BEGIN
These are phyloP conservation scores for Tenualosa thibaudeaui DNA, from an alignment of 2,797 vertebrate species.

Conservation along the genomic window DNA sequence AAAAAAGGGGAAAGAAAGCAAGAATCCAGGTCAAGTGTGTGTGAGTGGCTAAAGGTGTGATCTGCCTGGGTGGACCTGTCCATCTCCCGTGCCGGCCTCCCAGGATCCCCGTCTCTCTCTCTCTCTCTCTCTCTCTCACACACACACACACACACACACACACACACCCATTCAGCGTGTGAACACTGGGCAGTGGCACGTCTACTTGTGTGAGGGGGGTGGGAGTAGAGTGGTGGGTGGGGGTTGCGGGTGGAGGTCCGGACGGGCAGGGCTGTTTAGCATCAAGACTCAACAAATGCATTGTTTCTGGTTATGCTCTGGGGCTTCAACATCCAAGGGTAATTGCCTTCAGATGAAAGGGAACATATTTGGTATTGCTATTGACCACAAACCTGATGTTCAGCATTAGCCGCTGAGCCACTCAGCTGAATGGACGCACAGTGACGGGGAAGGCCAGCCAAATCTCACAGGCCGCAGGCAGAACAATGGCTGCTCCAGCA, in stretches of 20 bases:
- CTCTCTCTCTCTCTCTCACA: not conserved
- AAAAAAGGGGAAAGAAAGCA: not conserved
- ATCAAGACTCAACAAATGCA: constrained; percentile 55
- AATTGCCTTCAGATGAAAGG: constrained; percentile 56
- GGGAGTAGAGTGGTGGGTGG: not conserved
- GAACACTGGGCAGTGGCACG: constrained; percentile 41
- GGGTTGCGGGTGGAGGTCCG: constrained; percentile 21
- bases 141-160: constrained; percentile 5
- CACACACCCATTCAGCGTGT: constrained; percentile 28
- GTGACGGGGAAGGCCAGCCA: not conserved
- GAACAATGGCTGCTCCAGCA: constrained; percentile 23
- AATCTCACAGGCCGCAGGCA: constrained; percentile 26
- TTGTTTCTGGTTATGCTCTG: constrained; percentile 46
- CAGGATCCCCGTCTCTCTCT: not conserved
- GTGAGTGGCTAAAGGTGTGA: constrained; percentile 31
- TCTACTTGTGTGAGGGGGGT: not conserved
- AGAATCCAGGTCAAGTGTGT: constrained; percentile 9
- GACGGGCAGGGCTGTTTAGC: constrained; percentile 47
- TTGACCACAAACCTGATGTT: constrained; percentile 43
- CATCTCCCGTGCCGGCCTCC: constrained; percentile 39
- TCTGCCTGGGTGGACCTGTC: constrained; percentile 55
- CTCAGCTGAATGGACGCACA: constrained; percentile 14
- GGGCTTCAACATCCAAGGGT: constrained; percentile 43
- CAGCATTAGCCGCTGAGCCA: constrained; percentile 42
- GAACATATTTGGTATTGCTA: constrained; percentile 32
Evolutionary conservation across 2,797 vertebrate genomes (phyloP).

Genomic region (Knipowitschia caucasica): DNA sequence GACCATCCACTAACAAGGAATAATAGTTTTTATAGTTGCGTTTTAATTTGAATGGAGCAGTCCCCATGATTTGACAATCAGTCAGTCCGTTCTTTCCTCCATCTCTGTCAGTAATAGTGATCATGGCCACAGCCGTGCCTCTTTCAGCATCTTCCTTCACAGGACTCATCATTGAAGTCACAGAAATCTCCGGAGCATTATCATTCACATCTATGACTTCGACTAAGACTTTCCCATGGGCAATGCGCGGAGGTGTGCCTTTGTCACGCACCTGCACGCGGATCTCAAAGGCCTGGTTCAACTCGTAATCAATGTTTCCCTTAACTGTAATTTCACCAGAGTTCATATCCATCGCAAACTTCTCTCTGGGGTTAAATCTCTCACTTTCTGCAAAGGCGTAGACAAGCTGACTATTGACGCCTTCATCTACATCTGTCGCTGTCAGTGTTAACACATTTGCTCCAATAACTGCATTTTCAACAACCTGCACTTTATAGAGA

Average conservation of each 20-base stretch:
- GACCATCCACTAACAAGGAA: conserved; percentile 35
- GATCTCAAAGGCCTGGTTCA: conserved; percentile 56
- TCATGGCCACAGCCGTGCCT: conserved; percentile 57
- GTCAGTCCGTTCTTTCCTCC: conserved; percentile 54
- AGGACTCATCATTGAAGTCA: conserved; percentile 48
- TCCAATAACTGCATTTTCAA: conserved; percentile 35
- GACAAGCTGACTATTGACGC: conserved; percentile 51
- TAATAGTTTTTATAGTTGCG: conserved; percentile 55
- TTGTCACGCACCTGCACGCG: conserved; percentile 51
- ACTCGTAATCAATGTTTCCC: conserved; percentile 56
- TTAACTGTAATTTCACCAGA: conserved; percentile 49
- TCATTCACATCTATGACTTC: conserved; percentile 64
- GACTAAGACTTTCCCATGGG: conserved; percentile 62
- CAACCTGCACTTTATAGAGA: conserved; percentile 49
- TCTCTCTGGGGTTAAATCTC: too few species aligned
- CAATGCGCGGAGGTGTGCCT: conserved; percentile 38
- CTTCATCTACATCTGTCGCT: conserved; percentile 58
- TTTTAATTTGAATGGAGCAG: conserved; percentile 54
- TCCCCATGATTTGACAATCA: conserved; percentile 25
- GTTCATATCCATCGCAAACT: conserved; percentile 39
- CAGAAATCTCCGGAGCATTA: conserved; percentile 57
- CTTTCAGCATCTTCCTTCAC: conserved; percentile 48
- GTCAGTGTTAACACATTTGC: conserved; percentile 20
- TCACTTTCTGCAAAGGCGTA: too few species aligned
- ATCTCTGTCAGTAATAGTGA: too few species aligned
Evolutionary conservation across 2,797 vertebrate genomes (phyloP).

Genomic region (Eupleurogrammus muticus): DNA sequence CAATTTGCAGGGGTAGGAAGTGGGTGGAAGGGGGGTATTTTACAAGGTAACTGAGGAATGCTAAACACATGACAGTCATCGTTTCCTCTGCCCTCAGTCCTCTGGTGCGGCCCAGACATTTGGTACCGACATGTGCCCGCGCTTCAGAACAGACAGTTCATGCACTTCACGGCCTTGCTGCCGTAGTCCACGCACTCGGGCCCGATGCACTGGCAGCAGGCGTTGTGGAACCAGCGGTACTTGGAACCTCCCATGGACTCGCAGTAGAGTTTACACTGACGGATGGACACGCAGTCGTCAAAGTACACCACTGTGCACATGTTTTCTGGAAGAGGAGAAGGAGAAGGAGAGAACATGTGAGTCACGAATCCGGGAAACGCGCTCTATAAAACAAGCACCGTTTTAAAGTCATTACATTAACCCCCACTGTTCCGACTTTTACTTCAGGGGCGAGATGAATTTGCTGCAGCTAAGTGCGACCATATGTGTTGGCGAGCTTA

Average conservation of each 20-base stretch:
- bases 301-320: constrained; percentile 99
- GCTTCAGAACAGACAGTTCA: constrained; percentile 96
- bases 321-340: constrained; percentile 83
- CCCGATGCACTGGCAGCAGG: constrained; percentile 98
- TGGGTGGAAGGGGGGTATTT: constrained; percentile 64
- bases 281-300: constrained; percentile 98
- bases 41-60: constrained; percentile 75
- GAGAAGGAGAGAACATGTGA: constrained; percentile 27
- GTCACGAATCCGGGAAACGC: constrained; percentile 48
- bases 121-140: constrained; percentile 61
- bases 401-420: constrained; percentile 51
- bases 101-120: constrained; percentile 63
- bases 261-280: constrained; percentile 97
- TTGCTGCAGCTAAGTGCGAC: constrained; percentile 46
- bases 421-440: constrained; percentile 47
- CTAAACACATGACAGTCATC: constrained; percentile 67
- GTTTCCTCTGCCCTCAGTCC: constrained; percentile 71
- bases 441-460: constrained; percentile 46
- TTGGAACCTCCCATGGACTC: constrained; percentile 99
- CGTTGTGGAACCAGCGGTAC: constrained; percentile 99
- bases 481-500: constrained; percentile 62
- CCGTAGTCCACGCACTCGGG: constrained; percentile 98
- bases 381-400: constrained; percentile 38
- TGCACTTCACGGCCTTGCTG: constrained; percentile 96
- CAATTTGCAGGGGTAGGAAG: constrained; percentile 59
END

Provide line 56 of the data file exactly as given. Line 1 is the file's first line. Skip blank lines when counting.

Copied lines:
Evolutionary conservation across 2,797 vertebrate genomes (phyloP).